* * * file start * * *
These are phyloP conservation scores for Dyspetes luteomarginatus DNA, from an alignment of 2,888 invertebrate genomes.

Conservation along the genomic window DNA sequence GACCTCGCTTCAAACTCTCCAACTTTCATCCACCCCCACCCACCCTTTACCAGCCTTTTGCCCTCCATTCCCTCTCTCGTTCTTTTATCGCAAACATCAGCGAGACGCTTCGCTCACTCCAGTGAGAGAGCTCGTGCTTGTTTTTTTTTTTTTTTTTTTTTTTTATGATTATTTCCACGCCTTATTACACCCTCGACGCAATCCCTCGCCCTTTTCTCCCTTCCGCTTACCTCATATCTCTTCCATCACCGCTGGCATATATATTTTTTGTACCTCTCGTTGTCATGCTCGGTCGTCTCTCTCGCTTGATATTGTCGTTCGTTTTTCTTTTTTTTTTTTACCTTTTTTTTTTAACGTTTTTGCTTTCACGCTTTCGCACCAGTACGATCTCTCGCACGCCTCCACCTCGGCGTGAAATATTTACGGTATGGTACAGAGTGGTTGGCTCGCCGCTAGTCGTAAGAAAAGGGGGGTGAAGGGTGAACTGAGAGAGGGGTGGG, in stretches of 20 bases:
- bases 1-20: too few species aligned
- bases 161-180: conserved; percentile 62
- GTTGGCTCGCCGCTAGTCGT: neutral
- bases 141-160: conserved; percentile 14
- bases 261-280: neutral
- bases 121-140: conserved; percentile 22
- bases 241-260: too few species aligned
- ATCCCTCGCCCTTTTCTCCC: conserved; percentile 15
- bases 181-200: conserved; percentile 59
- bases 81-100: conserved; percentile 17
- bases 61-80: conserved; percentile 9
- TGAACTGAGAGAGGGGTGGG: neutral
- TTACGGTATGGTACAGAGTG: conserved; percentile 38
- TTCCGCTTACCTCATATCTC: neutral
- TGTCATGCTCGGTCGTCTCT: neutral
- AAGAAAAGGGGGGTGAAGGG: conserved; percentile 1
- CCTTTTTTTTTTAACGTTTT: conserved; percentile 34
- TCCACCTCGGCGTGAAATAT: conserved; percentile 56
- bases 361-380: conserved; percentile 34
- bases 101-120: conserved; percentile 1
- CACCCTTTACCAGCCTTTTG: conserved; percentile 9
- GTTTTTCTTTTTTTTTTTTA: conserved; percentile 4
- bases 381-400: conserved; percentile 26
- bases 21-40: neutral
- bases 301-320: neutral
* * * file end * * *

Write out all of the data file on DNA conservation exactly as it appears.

These are phyloP conservation scores for Dyspetes luteomarginatus DNA, from an alignment of 2,888 invertebrate genomes.

Conservation along the genomic window DNA sequence GACCTCGCTTCAAACTCTCCAACTTTCATCCACCCCCACCCACCCTTTACCAGCCTTTTGCCCTCCATTCCCTCTCTCGTTCTTTTATCGCAAACATCAGCGAGACGCTTCGCTCACTCCAGTGAGAGAGCTCGTGCTTGTTTTTTTTTTTTTTTTTTTTTTTTATGATTATTTCCACGCCTTATTACACCCTCGACGCAATCCCTCGCCCTTTTCTCCCTTCCGCTTACCTCATATCTCTTCCATCACCGCTGGCATATATATTTTTTGTACCTCTCGTTGTCATGCTCGGTCGTCTCTCTCGCTTGATATTGTCGTTCGTTTTTCTTTTTTTTTTTTACCTTTTTTTTTTAACGTTTTTGCTTTCACGCTTTCGCACCAGTACGATCTCTCGCACGCCTCCACCTCGGCGTGAAATATTTACGGTATGGTACAGAGTGGTTGGCTCGCCGCTAGTCGTAAGAAAAGGGGGGTGAAGGGTGAACTGAGAGAGGGGTGGG, in stretches of 20 bases:
- bases 1-20: too few species aligned
- bases 161-180: conserved; percentile 62
- GTTGGCTCGCCGCTAGTCGT: neutral
- bases 141-160: conserved; percentile 14
- bases 261-280: neutral
- bases 121-140: conserved; percentile 22
- bases 241-260: too few species aligned
- ATCCCTCGCCCTTTTCTCCC: conserved; percentile 15
- bases 181-200: conserved; percentile 59
- bases 81-100: conserved; percentile 17
- bases 61-80: conserved; percentile 9
- TGAACTGAGAGAGGGGTGGG: neutral
- TTACGGTATGGTACAGAGTG: conserved; percentile 38
- TTCCGCTTACCTCATATCTC: neutral
- TGTCATGCTCGGTCGTCTCT: neutral
- AAGAAAAGGGGGGTGAAGGG: conserved; percentile 1
- CCTTTTTTTTTTAACGTTTT: conserved; percentile 34
- TCCACCTCGGCGTGAAATAT: conserved; percentile 56
- bases 361-380: conserved; percentile 34
- bases 101-120: conserved; percentile 1
- CACCCTTTACCAGCCTTTTG: conserved; percentile 9
- GTTTTTCTTTTTTTTTTTTA: conserved; percentile 4
- bases 381-400: conserved; percentile 26
- bases 21-40: neutral
- bases 301-320: neutral